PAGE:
OSD 183: When a law getting better makes things get … worse?
Here’s where we’re at with concealed carry after Bruen:
No change to your ability to carry in the 25 permitless states or the 17 shall-issue states.
In Delaware, Hawaii, Maryland, Massachusetts, New Jersey, and Rhode Island, there has been a pure increase in your ability to carry. Permits are now possible to get, and there have been no steps backwards.
In California and New York, permits are now vaguely accessible to most people. But under expansive new sensitive places laws (passed in July New York and set to pass imminently in California), you can carry almost nowhere in those states. (From the NYT: “When asked by reporters what areas would be left for permit holders to legally carry a firearm, [NY Gov.] Hochul said: ‘Probably some streets.’”) Pre-Bruen, the rural counties of those states were, in practice, shall-issue. So far, the result of Bruen for those residents has been a dramatic reduction of their ability to carry a gun.
That might seem foreseeable. Because sure, backlashes are a thing, you’d expect resistance to faithfully implementing Bruen. What’s less predictable is Bruen would be an active step backwards for gun carriers in some states. The law got better but the reality got worse.
Weird. How does that happen?
Imagine three positions that a product/behavior/idea can be in:
Off the radar. Doing its thing, known to people in its community, but outsiders either don’t know or don’t care. This is concealed carry pre-Bruen (most people would have been shocked to know that only eight states were may-issue, and that 25 states were permitless). Another example: bitcoin pre-Silk Road.
Senpai has noticed you. On the radar, and outsiders are helpful. This is, say, microloans circa 2006.
Sauron has noticed you. On the radar, and outsiders are harmful (either through malice or, just as often, incompetence).
“The law got better but the reality got worse” is the result of being in position #3.
From outside the world of guns, take this piece from Time a few weeks ago, “The Economics of Legal Weed Don’t Work”. The gist is that in the process of legalizing marijuana (i.e. moving businesses out of position #1), some states made the process of entering the trade so onerous that they essentially re-banned marijuana.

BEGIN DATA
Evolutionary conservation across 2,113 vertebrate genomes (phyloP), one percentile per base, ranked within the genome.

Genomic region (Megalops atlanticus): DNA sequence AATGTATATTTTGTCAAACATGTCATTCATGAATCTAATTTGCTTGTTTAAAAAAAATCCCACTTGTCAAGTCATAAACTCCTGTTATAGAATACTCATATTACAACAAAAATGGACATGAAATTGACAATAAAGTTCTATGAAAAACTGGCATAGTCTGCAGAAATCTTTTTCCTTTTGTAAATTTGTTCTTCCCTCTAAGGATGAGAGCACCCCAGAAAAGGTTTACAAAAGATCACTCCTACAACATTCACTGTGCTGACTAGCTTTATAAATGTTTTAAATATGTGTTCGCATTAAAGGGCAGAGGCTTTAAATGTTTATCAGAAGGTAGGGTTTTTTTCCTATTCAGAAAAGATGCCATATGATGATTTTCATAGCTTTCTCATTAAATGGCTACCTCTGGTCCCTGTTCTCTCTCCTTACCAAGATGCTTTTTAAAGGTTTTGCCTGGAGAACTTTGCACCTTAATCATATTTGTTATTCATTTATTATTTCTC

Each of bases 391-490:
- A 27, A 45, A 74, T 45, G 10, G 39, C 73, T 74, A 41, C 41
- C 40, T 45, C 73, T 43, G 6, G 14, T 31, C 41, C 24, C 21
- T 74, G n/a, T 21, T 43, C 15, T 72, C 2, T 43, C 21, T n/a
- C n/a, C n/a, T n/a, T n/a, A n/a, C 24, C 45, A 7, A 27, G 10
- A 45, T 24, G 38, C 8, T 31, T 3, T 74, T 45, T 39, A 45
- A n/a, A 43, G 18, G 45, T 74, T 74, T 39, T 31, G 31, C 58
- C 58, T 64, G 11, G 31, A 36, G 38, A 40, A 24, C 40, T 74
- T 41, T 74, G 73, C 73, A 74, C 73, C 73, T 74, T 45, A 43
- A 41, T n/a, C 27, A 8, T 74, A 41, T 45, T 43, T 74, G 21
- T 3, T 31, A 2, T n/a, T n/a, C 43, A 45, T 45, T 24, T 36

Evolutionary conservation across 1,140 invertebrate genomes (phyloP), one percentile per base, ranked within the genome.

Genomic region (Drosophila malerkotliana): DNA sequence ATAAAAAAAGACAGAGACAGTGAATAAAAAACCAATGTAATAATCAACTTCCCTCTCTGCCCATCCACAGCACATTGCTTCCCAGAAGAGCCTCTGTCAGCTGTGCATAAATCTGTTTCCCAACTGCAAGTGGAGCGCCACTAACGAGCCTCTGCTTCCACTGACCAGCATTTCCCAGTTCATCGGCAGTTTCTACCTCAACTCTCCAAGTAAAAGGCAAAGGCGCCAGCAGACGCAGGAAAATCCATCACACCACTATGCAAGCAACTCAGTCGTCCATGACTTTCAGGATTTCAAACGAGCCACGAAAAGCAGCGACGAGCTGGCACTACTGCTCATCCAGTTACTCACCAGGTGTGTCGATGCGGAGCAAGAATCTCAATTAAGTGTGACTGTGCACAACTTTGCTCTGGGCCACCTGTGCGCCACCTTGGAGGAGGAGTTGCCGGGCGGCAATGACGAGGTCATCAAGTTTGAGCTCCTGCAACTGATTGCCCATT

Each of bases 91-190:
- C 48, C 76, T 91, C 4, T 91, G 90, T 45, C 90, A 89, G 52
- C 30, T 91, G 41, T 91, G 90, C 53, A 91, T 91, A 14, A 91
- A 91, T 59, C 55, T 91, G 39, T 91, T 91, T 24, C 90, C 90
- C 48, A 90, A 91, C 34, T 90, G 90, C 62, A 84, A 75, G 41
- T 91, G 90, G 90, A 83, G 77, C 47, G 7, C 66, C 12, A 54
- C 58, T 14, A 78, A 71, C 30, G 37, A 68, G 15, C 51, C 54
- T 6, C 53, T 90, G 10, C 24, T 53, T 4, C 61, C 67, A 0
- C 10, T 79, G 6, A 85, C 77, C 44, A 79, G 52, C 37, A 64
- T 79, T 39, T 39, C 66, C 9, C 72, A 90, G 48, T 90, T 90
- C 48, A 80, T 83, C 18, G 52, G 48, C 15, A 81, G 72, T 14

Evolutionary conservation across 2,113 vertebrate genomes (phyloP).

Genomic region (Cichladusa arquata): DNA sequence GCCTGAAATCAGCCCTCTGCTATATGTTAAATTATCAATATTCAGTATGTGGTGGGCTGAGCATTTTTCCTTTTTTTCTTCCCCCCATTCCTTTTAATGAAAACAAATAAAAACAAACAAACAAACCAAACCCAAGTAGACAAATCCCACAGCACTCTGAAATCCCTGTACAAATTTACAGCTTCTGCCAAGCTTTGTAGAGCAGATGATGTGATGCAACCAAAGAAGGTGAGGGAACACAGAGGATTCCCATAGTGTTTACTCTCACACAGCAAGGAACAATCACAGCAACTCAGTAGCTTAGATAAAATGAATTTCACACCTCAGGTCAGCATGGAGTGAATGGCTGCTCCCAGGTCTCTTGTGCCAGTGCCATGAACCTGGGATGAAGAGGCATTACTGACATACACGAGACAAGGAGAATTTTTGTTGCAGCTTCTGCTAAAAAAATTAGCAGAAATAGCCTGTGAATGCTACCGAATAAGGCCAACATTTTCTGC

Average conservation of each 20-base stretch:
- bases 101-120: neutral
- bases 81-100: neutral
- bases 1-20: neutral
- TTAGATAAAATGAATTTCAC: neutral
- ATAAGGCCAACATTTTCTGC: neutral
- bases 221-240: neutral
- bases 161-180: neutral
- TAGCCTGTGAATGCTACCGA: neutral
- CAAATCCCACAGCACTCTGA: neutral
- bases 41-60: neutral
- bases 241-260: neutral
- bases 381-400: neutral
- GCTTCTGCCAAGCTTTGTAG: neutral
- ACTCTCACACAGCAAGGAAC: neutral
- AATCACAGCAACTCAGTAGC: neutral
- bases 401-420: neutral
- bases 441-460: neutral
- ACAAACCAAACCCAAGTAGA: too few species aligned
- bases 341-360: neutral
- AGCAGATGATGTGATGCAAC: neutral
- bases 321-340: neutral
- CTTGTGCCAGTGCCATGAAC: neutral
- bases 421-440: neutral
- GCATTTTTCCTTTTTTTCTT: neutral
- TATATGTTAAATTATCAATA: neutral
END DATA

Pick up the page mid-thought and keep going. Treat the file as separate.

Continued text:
From the piece:
Interviewer: Why is legal weed more expensive?
Daniel Sumner: To get a license to start with in most states you hire a consultant to help you through the regulation maze. And then you wait. In Vermont [which legalized recreational cannabis in 2018], for example, you’ve hired your consultants, you’ve gotten your venue for your retail store, you’ve purchased a greenhouse or rented one as your cannabis growing facility, and you’re still waiting. It’s been four years. Nobody has got an adult-use weed license in Vermont.
Like with carry post-Bruen in California and New York, in Vermont marijuana is now de jure legal but de facto illegal. (An inversion of the typical arrangement in a thriving contraband market.)
Kalshi, the prediction market we discussed in “OSD 181: Law as platform” is another example. They pushed hard to get prediction markets out of the gray market (out of position #1), but with more CFTC engagement, freedom for users and creators of prediction markets (the markets other than Kalshi, that is) has gone down, not up.
As Scott Alexander put it (bold emphasis added):
Kalshi’s legality is both their biggest strength and their biggest weakness. It’s a weakness because they have to submit a lot of paperwork to the CFTC every time they want to open a new market, let the CFTC spend weeks or months debating its social utility, and sometimes get refused; as a result of this and other regulatory hurdles, they’re usually months behind, and much less interesting than, other prediction markets (for example, they still don’t have any questions about the Ukraine war). On the other hand, they can operate free from regulatory harassment.
But operating free from regulatory harassment isn’t actually an advantage if the CFTC never harasses other prediction markets.
In California and New York, carry is now in position #3. Reno May made a detailed explanation video here:
There are two ways to get out of position #3. One is to get to position #2. Basically, become popular. Gun rights continue to make headway there, as evidenced by the fact that Bruen happened at all.
But the other option is to get back to position #1 — off the radar. Not by taking steps backwards on existing things, but by always having a pipeline of new things burbling away, off the radar, slowly building steam. That’s where 3D-printed guns came from (and where things like electrochemically machined barrels are today). It’s where pistol braces, the modern silencer industry, and the AR ecosystem came from. The trick is to build up enough momentum while you’re still off the radar that when you do finally pop onto the radar, Sauron’s gaze can’t stop you anymore.
This week’s links
“Asian Americans are buying guns in record numbers. What's caused this surge?”
Feature piece in The Guardian.
“I hate guns but I have them.”
Funny bit from Jason Cheny.
Reddit thread on JSOC TTPs
Some funny examples.
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